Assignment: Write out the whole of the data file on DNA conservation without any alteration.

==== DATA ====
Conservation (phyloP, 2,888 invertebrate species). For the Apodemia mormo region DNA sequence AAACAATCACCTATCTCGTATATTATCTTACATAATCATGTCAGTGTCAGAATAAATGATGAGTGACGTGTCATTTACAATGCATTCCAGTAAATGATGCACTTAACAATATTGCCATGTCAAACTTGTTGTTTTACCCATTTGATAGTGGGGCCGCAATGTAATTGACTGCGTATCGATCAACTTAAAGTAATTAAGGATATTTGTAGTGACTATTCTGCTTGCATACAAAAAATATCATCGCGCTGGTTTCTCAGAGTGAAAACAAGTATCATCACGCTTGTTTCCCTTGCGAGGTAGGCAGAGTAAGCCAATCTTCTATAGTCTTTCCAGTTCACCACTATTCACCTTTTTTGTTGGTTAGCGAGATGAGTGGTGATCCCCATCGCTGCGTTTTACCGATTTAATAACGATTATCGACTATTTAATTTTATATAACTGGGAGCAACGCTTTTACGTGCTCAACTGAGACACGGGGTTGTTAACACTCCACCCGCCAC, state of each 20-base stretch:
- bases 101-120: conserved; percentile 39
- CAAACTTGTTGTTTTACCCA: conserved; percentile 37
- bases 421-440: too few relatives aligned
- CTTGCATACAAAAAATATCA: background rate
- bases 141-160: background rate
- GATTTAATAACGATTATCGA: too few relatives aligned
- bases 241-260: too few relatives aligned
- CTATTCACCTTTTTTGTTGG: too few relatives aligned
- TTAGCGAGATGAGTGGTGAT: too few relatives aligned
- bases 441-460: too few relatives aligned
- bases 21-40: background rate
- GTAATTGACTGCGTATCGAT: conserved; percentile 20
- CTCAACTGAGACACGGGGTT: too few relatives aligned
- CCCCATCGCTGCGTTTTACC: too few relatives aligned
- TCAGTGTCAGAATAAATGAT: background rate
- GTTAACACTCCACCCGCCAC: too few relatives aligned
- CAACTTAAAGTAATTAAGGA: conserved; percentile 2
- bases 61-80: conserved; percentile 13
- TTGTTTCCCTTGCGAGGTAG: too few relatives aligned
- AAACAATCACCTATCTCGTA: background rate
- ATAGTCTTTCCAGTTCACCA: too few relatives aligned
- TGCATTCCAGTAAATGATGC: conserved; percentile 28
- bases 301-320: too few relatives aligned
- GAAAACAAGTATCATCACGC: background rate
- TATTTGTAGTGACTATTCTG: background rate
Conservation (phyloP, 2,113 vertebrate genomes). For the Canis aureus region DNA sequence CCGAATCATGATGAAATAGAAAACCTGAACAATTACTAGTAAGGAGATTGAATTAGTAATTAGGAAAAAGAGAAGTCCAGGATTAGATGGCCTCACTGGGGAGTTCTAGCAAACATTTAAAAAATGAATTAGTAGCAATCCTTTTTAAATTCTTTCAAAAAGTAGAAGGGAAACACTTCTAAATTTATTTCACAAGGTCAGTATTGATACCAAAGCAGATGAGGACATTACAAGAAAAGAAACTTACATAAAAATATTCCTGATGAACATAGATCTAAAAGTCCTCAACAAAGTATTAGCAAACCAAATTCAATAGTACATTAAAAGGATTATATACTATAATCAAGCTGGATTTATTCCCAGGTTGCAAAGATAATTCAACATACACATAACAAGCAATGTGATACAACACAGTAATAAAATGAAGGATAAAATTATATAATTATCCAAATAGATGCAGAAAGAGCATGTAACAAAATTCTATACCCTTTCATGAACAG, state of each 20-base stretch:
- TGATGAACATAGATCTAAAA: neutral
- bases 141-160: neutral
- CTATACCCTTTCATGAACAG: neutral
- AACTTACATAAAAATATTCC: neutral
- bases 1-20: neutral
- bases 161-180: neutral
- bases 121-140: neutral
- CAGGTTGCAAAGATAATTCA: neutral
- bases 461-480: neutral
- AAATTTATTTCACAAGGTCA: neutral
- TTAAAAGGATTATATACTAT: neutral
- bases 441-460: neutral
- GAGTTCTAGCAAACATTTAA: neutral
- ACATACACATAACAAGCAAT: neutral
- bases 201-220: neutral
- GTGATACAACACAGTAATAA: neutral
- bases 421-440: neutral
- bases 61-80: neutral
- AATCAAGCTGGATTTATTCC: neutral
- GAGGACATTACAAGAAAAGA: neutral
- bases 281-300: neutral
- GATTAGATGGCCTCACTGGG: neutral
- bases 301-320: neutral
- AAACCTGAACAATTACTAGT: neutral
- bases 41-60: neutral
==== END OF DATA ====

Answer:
Conservation (phyloP, 2,888 invertebrate species). For the Apodemia mormo region DNA sequence AAACAATCACCTATCTCGTATATTATCTTACATAATCATGTCAGTGTCAGAATAAATGATGAGTGACGTGTCATTTACAATGCATTCCAGTAAATGATGCACTTAACAATATTGCCATGTCAAACTTGTTGTTTTACCCATTTGATAGTGGGGCCGCAATGTAATTGACTGCGTATCGATCAACTTAAAGTAATTAAGGATATTTGTAGTGACTATTCTGCTTGCATACAAAAAATATCATCGCGCTGGTTTCTCAGAGTGAAAACAAGTATCATCACGCTTGTTTCCCTTGCGAGGTAGGCAGAGTAAGCCAATCTTCTATAGTCTTTCCAGTTCACCACTATTCACCTTTTTTGTTGGTTAGCGAGATGAGTGGTGATCCCCATCGCTGCGTTTTACCGATTTAATAACGATTATCGACTATTTAATTTTATATAACTGGGAGCAACGCTTTTACGTGCTCAACTGAGACACGGGGTTGTTAACACTCCACCCGCCAC, state of each 20-base stretch:
- bases 101-120: conserved; percentile 39
- CAAACTTGTTGTTTTACCCA: conserved; percentile 37
- bases 421-440: too few relatives aligned
- CTTGCATACAAAAAATATCA: background rate
- bases 141-160: background rate
- GATTTAATAACGATTATCGA: too few relatives aligned
- bases 241-260: too few relatives aligned
- CTATTCACCTTTTTTGTTGG: too few relatives aligned
- TTAGCGAGATGAGTGGTGAT: too few relatives aligned
- bases 441-460: too few relatives aligned
- bases 21-40: background rate
- GTAATTGACTGCGTATCGAT: conserved; percentile 20
- CTCAACTGAGACACGGGGTT: too few relatives aligned
- CCCCATCGCTGCGTTTTACC: too few relatives aligned
- TCAGTGTCAGAATAAATGAT: background rate
- GTTAACACTCCACCCGCCAC: too few relatives aligned
- CAACTTAAAGTAATTAAGGA: conserved; percentile 2
- bases 61-80: conserved; percentile 13
- TTGTTTCCCTTGCGAGGTAG: too few relatives aligned
- AAACAATCACCTATCTCGTA: background rate
- ATAGTCTTTCCAGTTCACCA: too few relatives aligned
- TGCATTCCAGTAAATGATGC: conserved; percentile 28
- bases 301-320: too few relatives aligned
- GAAAACAAGTATCATCACGC: background rate
- TATTTGTAGTGACTATTCTG: background rate
Conservation (phyloP, 2,113 vertebrate genomes). For the Canis aureus region DNA sequence CCGAATCATGATGAAATAGAAAACCTGAACAATTACTAGTAAGGAGATTGAATTAGTAATTAGGAAAAAGAGAAGTCCAGGATTAGATGGCCTCACTGGGGAGTTCTAGCAAACATTTAAAAAATGAATTAGTAGCAATCCTTTTTAAATTCTTTCAAAAAGTAGAAGGGAAACACTTCTAAATTTATTTCACAAGGTCAGTATTGATACCAAAGCAGATGAGGACATTACAAGAAAAGAAACTTACATAAAAATATTCCTGATGAACATAGATCTAAAAGTCCTCAACAAAGTATTAGCAAACCAAATTCAATAGTACATTAAAAGGATTATATACTATAATCAAGCTGGATTTATTCCCAGGTTGCAAAGATAATTCAACATACACATAACAAGCAATGTGATACAACACAGTAATAAAATGAAGGATAAAATTATATAATTATCCAAATAGATGCAGAAAGAGCATGTAACAAAATTCTATACCCTTTCATGAACAG, state of each 20-base stretch:
- TGATGAACATAGATCTAAAA: neutral
- bases 141-160: neutral
- CTATACCCTTTCATGAACAG: neutral
- AACTTACATAAAAATATTCC: neutral
- bases 1-20: neutral
- bases 161-180: neutral
- bases 121-140: neutral
- CAGGTTGCAAAGATAATTCA: neutral
- bases 461-480: neutral
- AAATTTATTTCACAAGGTCA: neutral
- TTAAAAGGATTATATACTAT: neutral
- bases 441-460: neutral
- GAGTTCTAGCAAACATTTAA: neutral
- ACATACACATAACAAGCAAT: neutral
- bases 201-220: neutral
- GTGATACAACACAGTAATAA: neutral
- bases 421-440: neutral
- bases 61-80: neutral
- AATCAAGCTGGATTTATTCC: neutral
- GAGGACATTACAAGAAAAGA: neutral
- bases 281-300: neutral
- GATTAGATGGCCTCACTGGG: neutral
- bases 301-320: neutral
- AAACCTGAACAATTACTAGT: neutral
- bases 41-60: neutral